Transcriptional regulation differs in affected facioscapulohumeral muscular dystrophy patients compared to asymptomatic related carriers

Human Genome Research Center, Department of Genetics and Evolutive Biology, Institute of Biosciences, University of São Paulo, 05508-090, São Paulo, Brazil.
Proceedings of the National Academy of Sciences (Impact Factor: 9.81). 05/2009; 106(15):6220-5. DOI: 10.1073/pnas.0901573106
Source: PubMed

ABSTRACT Facioscapulohumeral muscular dystrophy (FSHD) is a progressive muscle disorder that has been associated with a contraction of 3.3-kb repeats on chromosome 4q35. FSHD is characterized by a wide clinical inter- and intrafamilial variability, ranging from wheelchair-bound patients to asymptomatic carriers. Our study is unique in comparing the gene expression profiles from related affected, asymptomatic carrier, and control individuals. Our results suggest that the expression of genes on chromosome 4q is altered in affected and asymptomatic individuals. Remarkably, the changes seen in asymptomatic samples are largely in products of genes encoding several chemokines, whereas the changes seen in affected samples are largely in genes governing the synthesis of GPI-linked proteins and histone acetylation. Besides this, the affected patient and related asymptomatic carrier share the 4qA161 haplotype. Thus, these polymorphisms by themselves do not explain the pathogenicity of the contracted allele. Interestingly, our results also suggest that the miRNAs might mediate the regulatory network in FSHD. Together, our results support the previous evidence that FSHD may be caused by transcriptional dysregulation of multiple genes, in cis and in trans, and suggest some factors potentially important for FSHD pathogenesis. The study of the gene expression profiles from asymptomatic carriers and related affected patients is a unique approach to try to enhance our understanding of the missing link between the contraction in D4Z4 repeats and muscle disease, while minimizing the effects of differences resulting from genetic background.

Download full-text


Available from: Iris Eisenberg, Jul 22, 2015
  • [Show abstract] [Hide abstract]
    ABSTRACT: The polystyrene based barium–magnesium (BMP) composite membrane was prepared by sol–gel method. The physico-chemical characterization of the BMP composite membrane was established by XRD, FTIR and simultaneous SEM studies. The membrane was found to be crystalline in nature with uniform arrangement of particles indicating no sign of visible cracks. Membrane potential is a measurable and important parameter to characterize the charge property of the membrane. Membrane potentials have been measured across the polystyrene based barium–magnesium (BMP) composite membrane separating various 1:1 electrolytes at different concentrations and followed the order KCl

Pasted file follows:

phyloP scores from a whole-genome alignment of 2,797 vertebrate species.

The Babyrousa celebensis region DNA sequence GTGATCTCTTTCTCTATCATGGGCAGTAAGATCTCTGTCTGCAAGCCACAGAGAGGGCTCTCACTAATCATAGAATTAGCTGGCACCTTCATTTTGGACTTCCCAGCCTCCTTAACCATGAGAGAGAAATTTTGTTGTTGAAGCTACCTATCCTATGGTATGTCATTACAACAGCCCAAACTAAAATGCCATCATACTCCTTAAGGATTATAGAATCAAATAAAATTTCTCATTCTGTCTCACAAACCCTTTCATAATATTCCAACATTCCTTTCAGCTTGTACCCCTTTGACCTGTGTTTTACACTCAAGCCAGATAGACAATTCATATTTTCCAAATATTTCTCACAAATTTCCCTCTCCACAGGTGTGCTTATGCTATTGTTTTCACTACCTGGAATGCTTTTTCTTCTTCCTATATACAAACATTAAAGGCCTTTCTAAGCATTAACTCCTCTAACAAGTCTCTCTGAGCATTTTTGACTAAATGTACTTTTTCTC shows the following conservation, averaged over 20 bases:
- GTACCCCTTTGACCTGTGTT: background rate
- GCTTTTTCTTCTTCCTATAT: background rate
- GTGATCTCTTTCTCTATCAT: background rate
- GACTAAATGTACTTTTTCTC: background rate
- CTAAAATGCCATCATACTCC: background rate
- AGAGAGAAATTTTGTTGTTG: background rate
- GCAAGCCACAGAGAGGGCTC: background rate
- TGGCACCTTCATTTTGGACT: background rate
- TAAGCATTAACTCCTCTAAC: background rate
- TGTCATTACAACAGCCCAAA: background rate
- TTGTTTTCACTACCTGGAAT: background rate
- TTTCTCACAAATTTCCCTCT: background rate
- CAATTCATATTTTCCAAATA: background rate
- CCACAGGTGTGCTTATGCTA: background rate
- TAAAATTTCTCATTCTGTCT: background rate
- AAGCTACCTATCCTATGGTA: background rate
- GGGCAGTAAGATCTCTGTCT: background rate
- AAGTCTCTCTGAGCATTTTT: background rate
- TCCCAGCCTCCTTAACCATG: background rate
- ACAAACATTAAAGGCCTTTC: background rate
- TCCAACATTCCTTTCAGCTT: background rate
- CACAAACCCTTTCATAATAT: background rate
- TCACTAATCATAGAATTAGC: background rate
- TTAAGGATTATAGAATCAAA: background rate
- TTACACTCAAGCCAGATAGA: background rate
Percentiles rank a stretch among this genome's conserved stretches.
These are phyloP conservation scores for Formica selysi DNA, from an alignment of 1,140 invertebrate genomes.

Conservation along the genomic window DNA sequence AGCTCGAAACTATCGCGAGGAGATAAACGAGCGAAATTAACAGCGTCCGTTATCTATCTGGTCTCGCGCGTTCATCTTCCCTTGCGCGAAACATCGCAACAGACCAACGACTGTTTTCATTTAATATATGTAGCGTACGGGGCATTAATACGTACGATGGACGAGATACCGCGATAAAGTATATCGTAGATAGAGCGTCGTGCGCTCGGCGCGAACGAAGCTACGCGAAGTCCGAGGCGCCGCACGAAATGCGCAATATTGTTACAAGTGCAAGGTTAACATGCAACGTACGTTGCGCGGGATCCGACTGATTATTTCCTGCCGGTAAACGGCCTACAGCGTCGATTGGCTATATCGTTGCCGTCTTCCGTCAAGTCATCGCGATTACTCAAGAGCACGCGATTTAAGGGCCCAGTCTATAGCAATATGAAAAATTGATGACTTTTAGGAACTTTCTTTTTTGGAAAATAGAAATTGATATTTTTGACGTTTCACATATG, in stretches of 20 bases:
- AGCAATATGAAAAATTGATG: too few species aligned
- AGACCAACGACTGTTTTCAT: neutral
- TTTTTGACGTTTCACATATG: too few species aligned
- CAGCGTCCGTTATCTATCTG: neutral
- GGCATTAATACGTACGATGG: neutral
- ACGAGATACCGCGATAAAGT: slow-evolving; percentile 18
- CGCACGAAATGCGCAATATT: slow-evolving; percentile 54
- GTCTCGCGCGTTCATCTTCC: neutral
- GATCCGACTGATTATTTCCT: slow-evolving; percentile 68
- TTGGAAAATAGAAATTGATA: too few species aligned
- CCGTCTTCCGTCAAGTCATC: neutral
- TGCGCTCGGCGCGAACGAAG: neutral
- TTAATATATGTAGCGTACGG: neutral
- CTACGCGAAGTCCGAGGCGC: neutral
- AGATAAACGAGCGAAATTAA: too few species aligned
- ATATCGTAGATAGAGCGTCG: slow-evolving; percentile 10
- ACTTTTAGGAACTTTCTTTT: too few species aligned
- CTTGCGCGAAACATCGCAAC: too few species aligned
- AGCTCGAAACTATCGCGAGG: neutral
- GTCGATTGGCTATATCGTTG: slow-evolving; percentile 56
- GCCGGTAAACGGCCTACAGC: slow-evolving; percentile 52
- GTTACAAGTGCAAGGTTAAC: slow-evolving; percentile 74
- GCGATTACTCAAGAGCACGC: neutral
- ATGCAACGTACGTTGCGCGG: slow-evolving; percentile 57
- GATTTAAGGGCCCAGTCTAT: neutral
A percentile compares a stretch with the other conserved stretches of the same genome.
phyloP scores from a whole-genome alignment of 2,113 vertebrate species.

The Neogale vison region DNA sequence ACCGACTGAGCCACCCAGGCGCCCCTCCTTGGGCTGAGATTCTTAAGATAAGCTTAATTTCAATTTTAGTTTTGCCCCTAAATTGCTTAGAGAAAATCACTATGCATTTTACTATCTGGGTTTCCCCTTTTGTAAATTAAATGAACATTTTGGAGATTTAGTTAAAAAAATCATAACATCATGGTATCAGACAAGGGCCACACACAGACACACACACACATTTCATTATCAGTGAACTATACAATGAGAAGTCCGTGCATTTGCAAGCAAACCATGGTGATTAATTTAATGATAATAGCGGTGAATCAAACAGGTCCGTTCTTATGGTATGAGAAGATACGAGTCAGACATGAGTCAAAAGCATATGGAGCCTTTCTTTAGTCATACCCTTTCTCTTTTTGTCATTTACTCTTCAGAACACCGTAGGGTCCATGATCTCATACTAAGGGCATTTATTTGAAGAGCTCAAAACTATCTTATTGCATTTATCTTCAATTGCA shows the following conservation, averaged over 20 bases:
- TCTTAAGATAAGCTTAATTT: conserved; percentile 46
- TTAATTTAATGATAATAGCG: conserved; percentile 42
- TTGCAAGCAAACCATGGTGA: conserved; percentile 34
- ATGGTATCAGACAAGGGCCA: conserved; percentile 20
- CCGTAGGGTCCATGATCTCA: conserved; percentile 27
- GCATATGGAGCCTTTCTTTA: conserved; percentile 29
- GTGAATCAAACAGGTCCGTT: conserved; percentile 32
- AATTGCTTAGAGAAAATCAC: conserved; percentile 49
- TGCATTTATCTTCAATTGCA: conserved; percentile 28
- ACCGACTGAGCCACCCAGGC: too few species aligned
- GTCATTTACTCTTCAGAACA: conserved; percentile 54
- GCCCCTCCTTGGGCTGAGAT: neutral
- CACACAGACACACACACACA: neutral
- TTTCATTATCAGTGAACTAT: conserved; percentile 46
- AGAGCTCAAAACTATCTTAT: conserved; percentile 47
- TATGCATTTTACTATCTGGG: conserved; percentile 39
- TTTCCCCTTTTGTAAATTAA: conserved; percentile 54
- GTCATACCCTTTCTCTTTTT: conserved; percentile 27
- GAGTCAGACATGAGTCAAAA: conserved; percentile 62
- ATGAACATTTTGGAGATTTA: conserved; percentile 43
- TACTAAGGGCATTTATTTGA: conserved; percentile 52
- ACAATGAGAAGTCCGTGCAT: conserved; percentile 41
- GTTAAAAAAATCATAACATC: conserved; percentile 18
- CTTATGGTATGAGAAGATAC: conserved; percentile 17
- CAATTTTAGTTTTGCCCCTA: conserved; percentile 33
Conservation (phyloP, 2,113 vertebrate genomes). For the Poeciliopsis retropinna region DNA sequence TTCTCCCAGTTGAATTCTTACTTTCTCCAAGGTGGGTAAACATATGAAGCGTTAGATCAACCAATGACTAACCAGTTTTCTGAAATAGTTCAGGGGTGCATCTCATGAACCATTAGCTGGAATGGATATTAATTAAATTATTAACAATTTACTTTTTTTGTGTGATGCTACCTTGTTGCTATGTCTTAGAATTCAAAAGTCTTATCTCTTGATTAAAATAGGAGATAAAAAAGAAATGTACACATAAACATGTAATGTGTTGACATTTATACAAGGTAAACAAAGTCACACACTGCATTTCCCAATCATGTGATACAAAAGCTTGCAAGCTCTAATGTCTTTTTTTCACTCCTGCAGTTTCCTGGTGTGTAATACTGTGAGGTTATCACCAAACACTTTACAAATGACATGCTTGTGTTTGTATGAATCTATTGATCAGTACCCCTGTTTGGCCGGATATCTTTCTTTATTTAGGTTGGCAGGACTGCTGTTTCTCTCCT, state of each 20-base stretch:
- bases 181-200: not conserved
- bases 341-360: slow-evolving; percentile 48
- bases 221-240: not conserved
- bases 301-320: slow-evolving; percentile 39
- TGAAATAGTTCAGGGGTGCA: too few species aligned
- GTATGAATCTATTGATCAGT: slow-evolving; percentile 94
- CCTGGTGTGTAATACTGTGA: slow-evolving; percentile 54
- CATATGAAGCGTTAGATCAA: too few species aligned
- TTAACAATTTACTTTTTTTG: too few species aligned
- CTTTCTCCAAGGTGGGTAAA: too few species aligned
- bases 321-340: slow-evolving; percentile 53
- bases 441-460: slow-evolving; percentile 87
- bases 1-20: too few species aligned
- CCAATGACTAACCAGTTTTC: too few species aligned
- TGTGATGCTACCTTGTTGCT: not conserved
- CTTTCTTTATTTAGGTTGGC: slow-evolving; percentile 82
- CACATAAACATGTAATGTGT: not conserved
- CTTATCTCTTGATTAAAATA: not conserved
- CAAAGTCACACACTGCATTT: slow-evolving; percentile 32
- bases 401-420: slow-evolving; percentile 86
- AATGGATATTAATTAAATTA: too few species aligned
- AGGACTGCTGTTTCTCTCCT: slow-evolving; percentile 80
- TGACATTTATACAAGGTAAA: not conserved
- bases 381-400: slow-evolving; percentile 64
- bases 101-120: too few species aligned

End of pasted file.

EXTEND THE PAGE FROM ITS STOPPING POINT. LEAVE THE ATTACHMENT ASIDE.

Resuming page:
Arabian Journal of Chemistry 07/2011; 54. DOI:10.1016/j.arabjc.2011.07.022 · 2.68 Impact Factor
  • [Show abstract] [Hide abstract]
    ABSTRACT: In vertebrates, overexpression of facioscapulohumeral muscular dystrophy (FSHD) region gene 1 (FRG1) recapitulates the pathophysiology exhibited by FSHD patients, although the role of FRG1 in FSHD remains controversial and no precise function for FRG1 has been described in any organism. To gain insight into the function and potential role of FRG1 in FSHD, we analyzed the highly conserved Caenorhabditis elegans ortholog, frg-1. C. elegans body-wall muscles contain two distinct subcellular pools of FRG-1: nuclear FRG-1, concentrated in the nucleoli; and cytoplasmic FRG-1, associated with the Z-disk and costamere-like structures known as dense bodies. Functionally, we demonstrate that FRG-1 is an F-actin-bundling protein, consistent with its localization to dense bodies; this activity is conserved in human FRG1. This is particularly intriguing because it places FRG-1 along side the list of dense-body components whose vertebrate orthologs are involved in the myriad myopathies associated with disrupted costameres and Z-disks. Interestingly, overexpressed FRG-1 preferentially accumulates in the nucleus and, when overexpressed specifically from the frg-1 promoter, disrupts the adult ventral muscle structure and organization. Together, these data further support a role for FRG1 overexpression in FSHD pathophysiology and reveal the previously unsuspected direct involvement of FRG-1 in muscle structure and integrity.
    Journal of Cell Science 03/2010; 123(Pt 7):1116-23. DOI:10.1242/jcs.058958 · 5.33 Impact Factor
  • Source
    [Show abstract] [Hide abstract]
    ABSTRACT: Facioscapulohumeral muscular dystrophy (FSHD) is an autosomal dominant myopathy with a peculiar etiology. Unlike most genetic disorders, FSHD is not caused by mutations in a protein-coding gene. Instead, it is associated with contraction of the D4Z4 macrosatellite repeat array located at 4q35. Interestingly, D4Z4 deletion is not sufficient per se to cause FSHD. Moreover, the disease severity, its rate of progression and the distribution of muscle weakness display great variability even among close family relatives. Hence, additional genetic and epigenetic events appear to be required for FSHD pathogenesis. Indeed, recent findings suggest that virtually all levels of epigenetic regulation, from DNA methylation to higher order chromosomal architecture, exhibit alterations in the disease locus causing deregulation of 4q35 gene expression, ultimately leading to FSHD.
    Epigenomics 04/2010; 2(2):271-87. DOI:10.2217/epi.10.8 · 5.22 Impact Factor
Show more